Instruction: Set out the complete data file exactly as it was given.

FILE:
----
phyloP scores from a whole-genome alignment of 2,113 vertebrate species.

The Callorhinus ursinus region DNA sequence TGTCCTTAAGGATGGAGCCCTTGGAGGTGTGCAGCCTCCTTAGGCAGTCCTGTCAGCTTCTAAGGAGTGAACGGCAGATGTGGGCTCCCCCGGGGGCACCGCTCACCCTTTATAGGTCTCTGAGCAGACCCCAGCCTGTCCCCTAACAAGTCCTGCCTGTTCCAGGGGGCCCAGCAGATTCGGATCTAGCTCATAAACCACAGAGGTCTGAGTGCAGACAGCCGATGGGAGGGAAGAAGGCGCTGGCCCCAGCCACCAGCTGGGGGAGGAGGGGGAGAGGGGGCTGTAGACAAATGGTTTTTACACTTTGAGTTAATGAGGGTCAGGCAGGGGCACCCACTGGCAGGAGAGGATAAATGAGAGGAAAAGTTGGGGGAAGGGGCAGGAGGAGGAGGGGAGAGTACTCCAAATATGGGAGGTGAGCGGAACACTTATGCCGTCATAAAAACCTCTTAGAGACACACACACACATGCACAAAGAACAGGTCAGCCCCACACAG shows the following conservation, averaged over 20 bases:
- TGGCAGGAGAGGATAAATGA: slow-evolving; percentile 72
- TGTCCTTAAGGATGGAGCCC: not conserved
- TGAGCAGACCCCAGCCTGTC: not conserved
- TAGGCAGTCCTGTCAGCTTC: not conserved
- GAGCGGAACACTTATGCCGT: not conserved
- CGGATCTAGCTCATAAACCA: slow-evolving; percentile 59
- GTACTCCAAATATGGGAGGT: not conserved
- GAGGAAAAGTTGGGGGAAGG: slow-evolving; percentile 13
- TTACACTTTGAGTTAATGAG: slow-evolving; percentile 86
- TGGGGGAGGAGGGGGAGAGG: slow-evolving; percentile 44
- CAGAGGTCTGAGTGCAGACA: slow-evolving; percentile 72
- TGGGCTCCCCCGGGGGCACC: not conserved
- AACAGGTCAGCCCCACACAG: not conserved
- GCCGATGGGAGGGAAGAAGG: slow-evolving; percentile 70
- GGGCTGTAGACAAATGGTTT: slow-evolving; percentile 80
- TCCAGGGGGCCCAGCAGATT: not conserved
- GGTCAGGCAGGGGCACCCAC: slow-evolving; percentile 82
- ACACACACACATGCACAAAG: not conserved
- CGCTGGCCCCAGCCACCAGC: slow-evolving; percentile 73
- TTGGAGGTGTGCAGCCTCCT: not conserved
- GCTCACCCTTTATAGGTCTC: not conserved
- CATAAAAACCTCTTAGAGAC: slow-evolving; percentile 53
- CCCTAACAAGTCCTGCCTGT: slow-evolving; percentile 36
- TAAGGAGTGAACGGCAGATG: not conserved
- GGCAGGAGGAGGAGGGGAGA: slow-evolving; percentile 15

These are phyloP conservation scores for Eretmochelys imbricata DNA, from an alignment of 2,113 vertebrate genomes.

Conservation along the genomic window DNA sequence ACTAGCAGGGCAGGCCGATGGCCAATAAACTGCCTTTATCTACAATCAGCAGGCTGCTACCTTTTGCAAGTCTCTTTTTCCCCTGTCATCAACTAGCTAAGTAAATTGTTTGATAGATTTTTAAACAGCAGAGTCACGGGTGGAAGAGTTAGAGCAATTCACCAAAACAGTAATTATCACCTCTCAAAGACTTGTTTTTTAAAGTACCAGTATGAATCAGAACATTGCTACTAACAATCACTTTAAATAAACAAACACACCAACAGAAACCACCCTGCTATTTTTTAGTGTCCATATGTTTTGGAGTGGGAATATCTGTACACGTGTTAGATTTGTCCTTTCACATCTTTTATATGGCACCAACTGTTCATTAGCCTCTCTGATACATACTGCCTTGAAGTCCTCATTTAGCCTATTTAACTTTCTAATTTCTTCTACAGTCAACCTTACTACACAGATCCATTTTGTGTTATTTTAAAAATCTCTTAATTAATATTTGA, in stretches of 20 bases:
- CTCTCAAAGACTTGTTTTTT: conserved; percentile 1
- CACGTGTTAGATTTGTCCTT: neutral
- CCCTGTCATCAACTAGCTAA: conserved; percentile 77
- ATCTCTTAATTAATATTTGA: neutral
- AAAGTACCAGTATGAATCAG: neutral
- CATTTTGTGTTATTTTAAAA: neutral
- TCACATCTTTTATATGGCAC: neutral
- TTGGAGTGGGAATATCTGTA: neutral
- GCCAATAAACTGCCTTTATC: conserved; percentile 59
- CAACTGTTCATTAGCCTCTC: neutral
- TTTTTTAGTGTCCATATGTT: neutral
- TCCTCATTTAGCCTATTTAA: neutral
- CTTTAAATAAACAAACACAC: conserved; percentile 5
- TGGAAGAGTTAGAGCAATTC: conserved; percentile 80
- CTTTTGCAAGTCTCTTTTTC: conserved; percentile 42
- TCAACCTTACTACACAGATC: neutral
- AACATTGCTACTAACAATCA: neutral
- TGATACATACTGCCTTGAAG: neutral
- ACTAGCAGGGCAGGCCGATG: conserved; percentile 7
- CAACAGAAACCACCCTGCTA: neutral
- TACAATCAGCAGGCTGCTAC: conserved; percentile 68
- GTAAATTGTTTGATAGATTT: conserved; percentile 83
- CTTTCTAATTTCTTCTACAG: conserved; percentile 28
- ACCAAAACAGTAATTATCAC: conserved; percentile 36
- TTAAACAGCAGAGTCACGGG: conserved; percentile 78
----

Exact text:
phyloP scores from a whole-genome alignment of 2,113 vertebrate species.

The Callorhinus ursinus region DNA sequence TGTCCTTAAGGATGGAGCCCTTGGAGGTGTGCAGCCTCCTTAGGCAGTCCTGTCAGCTTCTAAGGAGTGAACGGCAGATGTGGGCTCCCCCGGGGGCACCGCTCACCCTTTATAGGTCTCTGAGCAGACCCCAGCCTGTCCCCTAACAAGTCCTGCCTGTTCCAGGGGGCCCAGCAGATTCGGATCTAGCTCATAAACCACAGAGGTCTGAGTGCAGACAGCCGATGGGAGGGAAGAAGGCGCTGGCCCCAGCCACCAGCTGGGGGAGGAGGGGGAGAGGGGGCTGTAGACAAATGGTTTTTACACTTTGAGTTAATGAGGGTCAGGCAGGGGCACCCACTGGCAGGAGAGGATAAATGAGAGGAAAAGTTGGGGGAAGGGGCAGGAGGAGGAGGGGAGAGTACTCCAAATATGGGAGGTGAGCGGAACACTTATGCCGTCATAAAAACCTCTTAGAGACACACACACACATGCACAAAGAACAGGTCAGCCCCACACAG shows the following conservation, averaged over 20 bases:
- TGGCAGGAGAGGATAAATGA: slow-evolving; percentile 72
- TGTCCTTAAGGATGGAGCCC: not conserved
- TGAGCAGACCCCAGCCTGTC: not conserved
- TAGGCAGTCCTGTCAGCTTC: not conserved
- GAGCGGAACACTTATGCCGT: not conserved
- CGGATCTAGCTCATAAACCA: slow-evolving; percentile 59
- GTACTCCAAATATGGGAGGT: not conserved
- GAGGAAAAGTTGGGGGAAGG: slow-evolving; percentile 13
- TTACACTTTGAGTTAATGAG: slow-evolving; percentile 86
- TGGGGGAGGAGGGGGAGAGG: slow-evolving; percentile 44
- CAGAGGTCTGAGTGCAGACA: slow-evolving; percentile 72
- TGGGCTCCCCCGGGGGCACC: not conserved
- AACAGGTCAGCCCCACACAG: not conserved
- GCCGATGGGAGGGAAGAAGG: slow-evolving; percentile 70
- GGGCTGTAGACAAATGGTTT: slow-evolving; percentile 80
- TCCAGGGGGCCCAGCAGATT: not conserved
- GGTCAGGCAGGGGCACCCAC: slow-evolving; percentile 82
- ACACACACACATGCACAAAG: not conserved
- CGCTGGCCCCAGCCACCAGC: slow-evolving; percentile 73
- TTGGAGGTGTGCAGCCTCCT: not conserved
- GCTCACCCTTTATAGGTCTC: not conserved
- CATAAAAACCTCTTAGAGAC: slow-evolving; percentile 53
- CCCTAACAAGTCCTGCCTGT: slow-evolving; percentile 36
- TAAGGAGTGAACGGCAGATG: not conserved
- GGCAGGAGGAGGAGGGGAGA: slow-evolving; percentile 15

These are phyloP conservation scores for Eretmochelys imbricata DNA, from an alignment of 2,113 vertebrate genomes.

Conservation along the genomic window DNA sequence ACTAGCAGGGCAGGCCGATGGCCAATAAACTGCCTTTATCTACAATCAGCAGGCTGCTACCTTTTGCAAGTCTCTTTTTCCCCTGTCATCAACTAGCTAAGTAAATTGTTTGATAGATTTTTAAACAGCAGAGTCACGGGTGGAAGAGTTAGAGCAATTCACCAAAACAGTAATTATCACCTCTCAAAGACTTGTTTTTTAAAGTACCAGTATGAATCAGAACATTGCTACTAACAATCACTTTAAATAAACAAACACACCAACAGAAACCACCCTGCTATTTTTTAGTGTCCATATGTTTTGGAGTGGGAATATCTGTACACGTGTTAGATTTGTCCTTTCACATCTTTTATATGGCACCAACTGTTCATTAGCCTCTCTGATACATACTGCCTTGAAGTCCTCATTTAGCCTATTTAACTTTCTAATTTCTTCTACAGTCAACCTTACTACACAGATCCATTTTGTGTTATTTTAAAAATCTCTTAATTAATATTTGA, in stretches of 20 bases:
- CTCTCAAAGACTTGTTTTTT: conserved; percentile 1
- CACGTGTTAGATTTGTCCTT: neutral
- CCCTGTCATCAACTAGCTAA: conserved; percentile 77
- ATCTCTTAATTAATATTTGA: neutral
- AAAGTACCAGTATGAATCAG: neutral
- CATTTTGTGTTATTTTAAAA: neutral
- TCACATCTTTTATATGGCAC: neutral
- TTGGAGTGGGAATATCTGTA: neutral
- GCCAATAAACTGCCTTTATC: conserved; percentile 59
- CAACTGTTCATTAGCCTCTC: neutral
- TTTTTTAGTGTCCATATGTT: neutral
- TCCTCATTTAGCCTATTTAA: neutral
- CTTTAAATAAACAAACACAC: conserved; percentile 5
- TGGAAGAGTTAGAGCAATTC: conserved; percentile 80
- CTTTTGCAAGTCTCTTTTTC: conserved; percentile 42
- TCAACCTTACTACACAGATC: neutral
- AACATTGCTACTAACAATCA: neutral
- TGATACATACTGCCTTGAAG: neutral
- ACTAGCAGGGCAGGCCGATG: conserved; percentile 7
- CAACAGAAACCACCCTGCTA: neutral
- TACAATCAGCAGGCTGCTAC: conserved; percentile 68
- GTAAATTGTTTGATAGATTT: conserved; percentile 83
- CTTTCTAATTTCTTCTACAG: conserved; percentile 28
- ACCAAAACAGTAATTATCAC: conserved; percentile 36
- TTAAACAGCAGAGTCACGGG: conserved; percentile 78